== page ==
Stories from the grave – another walk through Mt. Hope Cemetery

It was a beautiful day to meander among the headstones.

Bandit and I went out for a meander through Mt. Hope Cemetery today, mostly so I could clear my head and shake off the negative vibes I’ve picked up over the last month or so from some know-it-alls and jack-asses I’ve been forced to interact with.

That’s a pretty way to start a blog post, isn’t it?

You know I love the cemetery, so even though the temperatures hovered around 40 degrees on this late April morning, I  enjoyed wandering around the headstones, taking photos and reading epitaphs and wondering about the people who reside there.

Take, for example, the headstone from the Hommel family. I was struck by the age of their son Oscar, who died in 1878 at 7 years old. So I snapped a photo.

When I got home, though, I realized that the date of Oscar’s birth is the same as his mother’s death. That got me wondering if perhaps Regina died giving birth.

In general, I hate technology, but in situations like this I’m grateful for online databases like the UR’s records on the interments at Mt. Hope Cemetery. A little digging showed me that Oscar died December 13, 1877 of meningitis (although is tombstone says 1878). His mother, Regina, died December 21, 1871 of typhoid fever. George died March 13, 1879 of consumption.

So while I don’t know what month Oscar was born, we can assume his father, George, was left with a child under a year old after losing his wife Regina to typhoid fever. And then he  lost his son a few years later.

I’m intrigued by stories like that, and tombstones are like little mysteries just begging to be investigated – although not always solved. A little digging here leads down a completely unexpected path there.

I noticed this headstone at the cemetery, for Isabella Nelson, wife of John Robb, who died August 20, 1841 at the age of 42. Buried with her is Jennie Robb, who died at 8 months old in 1831.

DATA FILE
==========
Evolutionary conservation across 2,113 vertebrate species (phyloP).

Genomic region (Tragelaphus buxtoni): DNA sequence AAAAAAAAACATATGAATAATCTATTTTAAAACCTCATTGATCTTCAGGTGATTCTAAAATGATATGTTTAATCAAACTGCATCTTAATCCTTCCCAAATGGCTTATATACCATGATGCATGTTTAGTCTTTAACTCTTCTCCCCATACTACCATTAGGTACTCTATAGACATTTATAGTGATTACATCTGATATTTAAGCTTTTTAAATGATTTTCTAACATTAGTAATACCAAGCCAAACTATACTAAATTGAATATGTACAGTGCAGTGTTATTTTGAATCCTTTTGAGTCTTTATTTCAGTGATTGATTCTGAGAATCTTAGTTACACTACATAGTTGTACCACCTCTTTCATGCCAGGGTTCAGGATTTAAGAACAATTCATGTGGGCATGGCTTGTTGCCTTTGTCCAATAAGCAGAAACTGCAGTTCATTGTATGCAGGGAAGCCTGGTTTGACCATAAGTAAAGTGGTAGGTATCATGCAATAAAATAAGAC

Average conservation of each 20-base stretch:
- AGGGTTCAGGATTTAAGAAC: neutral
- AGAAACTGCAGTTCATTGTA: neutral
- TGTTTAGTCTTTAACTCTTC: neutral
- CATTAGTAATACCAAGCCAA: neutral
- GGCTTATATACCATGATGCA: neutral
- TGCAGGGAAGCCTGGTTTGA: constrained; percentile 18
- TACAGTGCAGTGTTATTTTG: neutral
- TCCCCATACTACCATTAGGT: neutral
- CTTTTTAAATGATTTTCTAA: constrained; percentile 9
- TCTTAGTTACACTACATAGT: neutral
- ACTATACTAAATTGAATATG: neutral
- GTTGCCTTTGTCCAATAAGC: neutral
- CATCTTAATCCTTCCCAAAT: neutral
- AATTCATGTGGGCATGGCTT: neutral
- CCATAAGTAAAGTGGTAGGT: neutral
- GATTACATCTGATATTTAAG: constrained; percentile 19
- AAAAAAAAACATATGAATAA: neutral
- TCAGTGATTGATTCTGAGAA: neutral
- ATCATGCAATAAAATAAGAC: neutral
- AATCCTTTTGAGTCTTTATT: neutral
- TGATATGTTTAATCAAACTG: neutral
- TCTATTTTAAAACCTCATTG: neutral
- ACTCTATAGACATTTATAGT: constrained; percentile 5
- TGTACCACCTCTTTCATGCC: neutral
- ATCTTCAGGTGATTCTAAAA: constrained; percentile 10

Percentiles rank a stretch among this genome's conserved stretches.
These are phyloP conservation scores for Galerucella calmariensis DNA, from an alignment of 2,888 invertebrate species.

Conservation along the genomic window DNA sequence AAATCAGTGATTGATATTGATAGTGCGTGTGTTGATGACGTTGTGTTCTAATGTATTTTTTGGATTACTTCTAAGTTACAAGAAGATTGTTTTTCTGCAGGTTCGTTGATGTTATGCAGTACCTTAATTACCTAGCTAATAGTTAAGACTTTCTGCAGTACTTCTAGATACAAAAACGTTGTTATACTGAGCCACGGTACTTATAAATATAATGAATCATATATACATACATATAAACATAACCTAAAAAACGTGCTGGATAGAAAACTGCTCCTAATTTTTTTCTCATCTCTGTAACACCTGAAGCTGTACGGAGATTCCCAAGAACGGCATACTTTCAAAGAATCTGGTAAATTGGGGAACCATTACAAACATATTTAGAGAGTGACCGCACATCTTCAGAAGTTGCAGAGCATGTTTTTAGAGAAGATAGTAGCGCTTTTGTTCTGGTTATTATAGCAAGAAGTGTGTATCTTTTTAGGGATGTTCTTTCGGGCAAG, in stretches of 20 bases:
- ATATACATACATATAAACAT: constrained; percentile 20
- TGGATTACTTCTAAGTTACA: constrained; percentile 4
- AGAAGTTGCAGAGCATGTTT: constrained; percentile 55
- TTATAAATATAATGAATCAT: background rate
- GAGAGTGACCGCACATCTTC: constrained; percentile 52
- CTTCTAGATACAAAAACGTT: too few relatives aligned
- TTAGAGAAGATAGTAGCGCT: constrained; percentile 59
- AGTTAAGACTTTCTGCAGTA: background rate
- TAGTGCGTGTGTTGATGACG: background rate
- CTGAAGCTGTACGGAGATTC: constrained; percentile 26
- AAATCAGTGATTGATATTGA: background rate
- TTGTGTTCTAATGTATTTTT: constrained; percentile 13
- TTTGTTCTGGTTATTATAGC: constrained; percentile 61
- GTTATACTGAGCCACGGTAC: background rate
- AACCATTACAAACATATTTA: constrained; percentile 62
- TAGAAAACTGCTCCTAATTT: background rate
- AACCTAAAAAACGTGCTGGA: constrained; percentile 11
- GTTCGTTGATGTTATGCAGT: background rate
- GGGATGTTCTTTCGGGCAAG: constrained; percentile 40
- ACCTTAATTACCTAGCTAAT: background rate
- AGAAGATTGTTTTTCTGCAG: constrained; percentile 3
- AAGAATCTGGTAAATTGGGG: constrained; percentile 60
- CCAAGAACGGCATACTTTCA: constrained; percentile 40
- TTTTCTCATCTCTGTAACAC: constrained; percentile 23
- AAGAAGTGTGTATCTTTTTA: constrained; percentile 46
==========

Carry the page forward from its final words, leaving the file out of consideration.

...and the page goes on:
I was curious to learn more about Jennie Robb, since the cemetery didn’t begin burying until 1837. So back to the interment records I went. I didn’t see a Jennie Robb, but I stopped looking when I saw the list of Robb children who died between 1837 and 1860.

Isabella Robb lived on Platt St when she died in 1841. Five years later, on December 5, 1846, a year old named Aurelia S. Robb of the same address died of croup. Had Mr. Robb remarried? Was this child part of an extended family, perhaps a niece?

That’s the beauty of historical research. The stories never end. And then I was struck by these Robb children, all of Clinton St:

  • An 8-month-old child of Lorenzo Robb, Clinton St, died June 25, 1848 of scarlet fever.
  • Frederick Robb, 3 years old, Clinton St, died January 19, 1853 of measles.
  • Elizabeth Robb, 1 year old, Clinton St, died January 30, 1853 of measles.
  • Margaret Robb, 1 year old, Clinton St, died January 8, 1953 of dysentery.
  • McLean Robb, 1 year old, Clinton St, died October 5, 1856 of diarrhea.

There’s also John Robb, 2 years old, N. Clinton St, who died June 19, 1848 of scarlet fever.

There’s no way to know, of course, how these children are related, without more extensive research. But I think we can draw the conclusion that the Robb family that lived on Clinton Street, whoever they are, lost a lot of children between 1848 and 1856. And that’s just the beginning. I didn’t even begin to look into Isabel Robb, daughter of W.R and E.F., who died April 12, 1882 at the age of 11, buried next to Isabella and Jennie in the Robb family plot.

But they weren’t the only ones who lost children. Just looking on the same page of last names beginning with ROB, with interment dates from May 1837 to July 1860 (just those two pages), there’s a man named John Robbinson of Washington St. who lost a 2-year-old who died on September 12, 1837 from a  bowel complaint and a 4-month-old who died two months later on November 28, 1837 of influenza of the lungs. Each is listed only as “John Robbinson’s child”. Two children in two months.

It was common for small children to succumb to illnesses we don’t even worry about today. Just on these two pages of interment records we’ve been looking at children died from scarlet fever, measles, consumption, dysentery, diarrhea, whooping cough, convulsions, a cold, influenza (of the lungs, head and bowels, although I’m not sure what the latter means, specifically; diarrhea perhaps?), water on the brain, croup, fits, brain congestion and dropsy of the brain and bowels.